“Stranger Things,” Netflix’s biggest hit to date, is a show about kids that trades heavily on 1980s era nostalgia. Success breeds imitation, and book adaptations are now one of the hottest commodities around. Enter Netflix’s “The Baby-Sitters Club,” a series based on Ann M. Martin’s popular preteen books from the mid-1980s. (The first book, “Kristy’s Great Idea,” hit bookshelves in 1986.)
Adapted and updated for the modern era by writer Rachel Shukert (whose Netflix credits include the fantastic “GLOW”), “The Baby-Sitters Club” is a delightful little show, perfect for moms and daughters (and brothers and fathers too). It’s also a reminder that even though the world has changed drastically since the books first came out, some parts of growing up never change.
“The Baby-Sitters Club” is a delightful little show, perfect for moms and daughters (and brothers and fathers too).
One would have thought, looking at the source material, that “The Baby-Sitters Club” would only work as a period piece. The idea of kids babysitting other neighborhood kids feels almost too wholesome. “The Baby-Sitters Club” setup also relies on a lot of analog details — important emotional scenes happen while the club’s members sit around together in a room waiting for a landline to ring, misunderstandings require a lack of instant communication. Moreover, the girls are mostly innocent of media — these are not kids growing up with Instagram influencers or TikTok. It was one thing for “The Baby-Sitters Club” to be made into a movie in 1995, when the technological landscape was still reasonable close to the same. How can such a show work in 2020?
The answer, it turns out, is by being just as innocent as it ever was. Kristy (Sophie Grace) is inspired to start the club after her single mom (Alicia Silverstone) fails to find a sitter last minute. She teams up with her sheltered BFF Mary Anne (Malia Baker) and her too-cool-for-school artist friend Claudia (Momona Tamada), she knows they’ll say yes; because that’s how middle schoolers behave. Each is given a believable reason not to be very online for their age — Kristy because of money, Mary Anne because she’s sheltered, and Claudia because her older sister (known in the books as Mean Janine) is very online, and Claudia wants to be nothing like her. Only Stacey (Shay Rudolph), the new girl from New York City, remains tethered to social media. As a result, she gets howler lines about how “targeted social media ads” can help build their babysitting business. (Don’t worry. Sanity — and neighborhood flyers — win out over clicks.)
There are a few other clever workarounds, as well. There’s no website, because the entire premise is that parents don’t want to sign up for yet another subscription service. The landline is conceived as part of the plan because “no one ever answers their cellphone anymore.” And Claudia is explained as having a landline because Janine’s very online habit means their internet package came with it. The actual phone Claudia buys is the exact one from the books because she’s being ironically retro. Or as she puts it: “It’s iconic.”
Speaking of iconic and Claudia, back in the early 1990s when I was the targeted audience, it was a big deal that these otherwise white middle-class books included a Japanese American character. The show hasn’t changed that part, but it has quietly updated the rest of the cast to feel more in line with the multicultural ideals Claudia represented. Mary Anne is now biracial, giving an added layer of complexity to her father’s fearful overprotectiveness. California cool girl Dawn, who is the first recruit added to the growing business, has changed from a blonde surfer girl to Latinx, adding to her feeling that she doesn’t quite belong in this small town. In each case, these changes are approached with a great deal of thought.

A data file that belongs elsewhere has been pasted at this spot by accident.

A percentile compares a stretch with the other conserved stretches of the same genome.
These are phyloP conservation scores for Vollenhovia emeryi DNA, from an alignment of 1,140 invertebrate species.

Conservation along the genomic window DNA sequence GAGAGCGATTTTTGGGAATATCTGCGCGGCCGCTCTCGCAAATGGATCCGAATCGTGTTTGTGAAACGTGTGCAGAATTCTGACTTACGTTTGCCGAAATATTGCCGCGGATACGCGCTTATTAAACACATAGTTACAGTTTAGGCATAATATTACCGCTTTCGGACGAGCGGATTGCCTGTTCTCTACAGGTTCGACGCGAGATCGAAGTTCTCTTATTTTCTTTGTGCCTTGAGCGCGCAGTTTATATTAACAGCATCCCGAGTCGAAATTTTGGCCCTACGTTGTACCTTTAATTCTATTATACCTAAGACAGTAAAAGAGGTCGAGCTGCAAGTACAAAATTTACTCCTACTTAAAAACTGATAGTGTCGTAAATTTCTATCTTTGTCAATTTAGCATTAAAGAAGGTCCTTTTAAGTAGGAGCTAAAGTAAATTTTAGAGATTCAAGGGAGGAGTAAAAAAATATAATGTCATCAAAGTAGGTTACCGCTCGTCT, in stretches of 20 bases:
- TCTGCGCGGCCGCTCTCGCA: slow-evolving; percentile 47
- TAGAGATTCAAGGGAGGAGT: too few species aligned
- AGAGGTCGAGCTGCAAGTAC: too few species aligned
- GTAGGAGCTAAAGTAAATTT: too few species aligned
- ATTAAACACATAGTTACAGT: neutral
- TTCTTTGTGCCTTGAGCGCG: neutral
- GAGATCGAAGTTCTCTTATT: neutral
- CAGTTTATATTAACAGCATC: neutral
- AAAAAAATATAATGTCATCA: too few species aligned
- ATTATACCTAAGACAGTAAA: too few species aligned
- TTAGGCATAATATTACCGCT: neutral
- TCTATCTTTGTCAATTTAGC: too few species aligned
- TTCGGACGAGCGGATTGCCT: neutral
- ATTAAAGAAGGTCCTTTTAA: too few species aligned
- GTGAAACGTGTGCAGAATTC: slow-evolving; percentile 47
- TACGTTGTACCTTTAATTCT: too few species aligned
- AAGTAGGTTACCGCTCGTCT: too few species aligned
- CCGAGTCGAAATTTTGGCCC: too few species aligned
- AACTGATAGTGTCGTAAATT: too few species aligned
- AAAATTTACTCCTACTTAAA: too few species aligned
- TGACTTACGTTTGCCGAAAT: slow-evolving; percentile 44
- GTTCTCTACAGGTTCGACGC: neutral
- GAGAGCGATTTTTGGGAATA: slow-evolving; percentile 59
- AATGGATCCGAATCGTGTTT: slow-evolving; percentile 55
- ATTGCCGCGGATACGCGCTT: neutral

Staying faithful to the novels’ ideals also means the show has stayed remarkably faithful to the stories themselves.
Staying faithful to the novels’ ideals also means the show has stayed remarkably faithful to the stories themselves. Fans may recognize each episode title is taken directly from the books themselves. Episode one, for instance is “Kristy’s Great Idea,” episode two is based on and named after the second book, “Claudia and the Phantom Phone Calls.” Though the show doesn’t stick exactly to the same order as the books — and a few fan favorites are missing, like “Mary Anne and the Search for Tigger” — each story is based on one of the more famous installments of the franchise’s 100+ books, creating what should feel to older fans like a greatest hits package.
The key to all this lies as much in the actresses playing the core group as the scripts. Sophie Grace, who is a bit of a first among equals, plays Kristy exactly as she is on the pages, bossily insecure, and worried about her mother’s impending remarriage. She may be living in 2020, but her problems and her reactions to them feel timeless. Momona Tamada’s Claudia may have a few more pieces of tech than her 1980s version, but her conflicts with Janine are the same fights siblings have been having since the March sisters in “Little Women.”
That’s not to say the show is perfect. Much like the books, the idea of entrepreneurship as part of the American landscape is never treated as something the girls have to struggle for, and it’s amazing how nothing genuinely challenging ever happens. Also, episodes nine and ten are an oddly conceived two-parter that almost feels like a separate special tacked on last minute. But these are minor quibbles for a feel-good series that’s magically brought the book’s message to the 21st century. Female empowerment can still be found via friends, self-confidence, and one big idea. Babysitters: Assemble.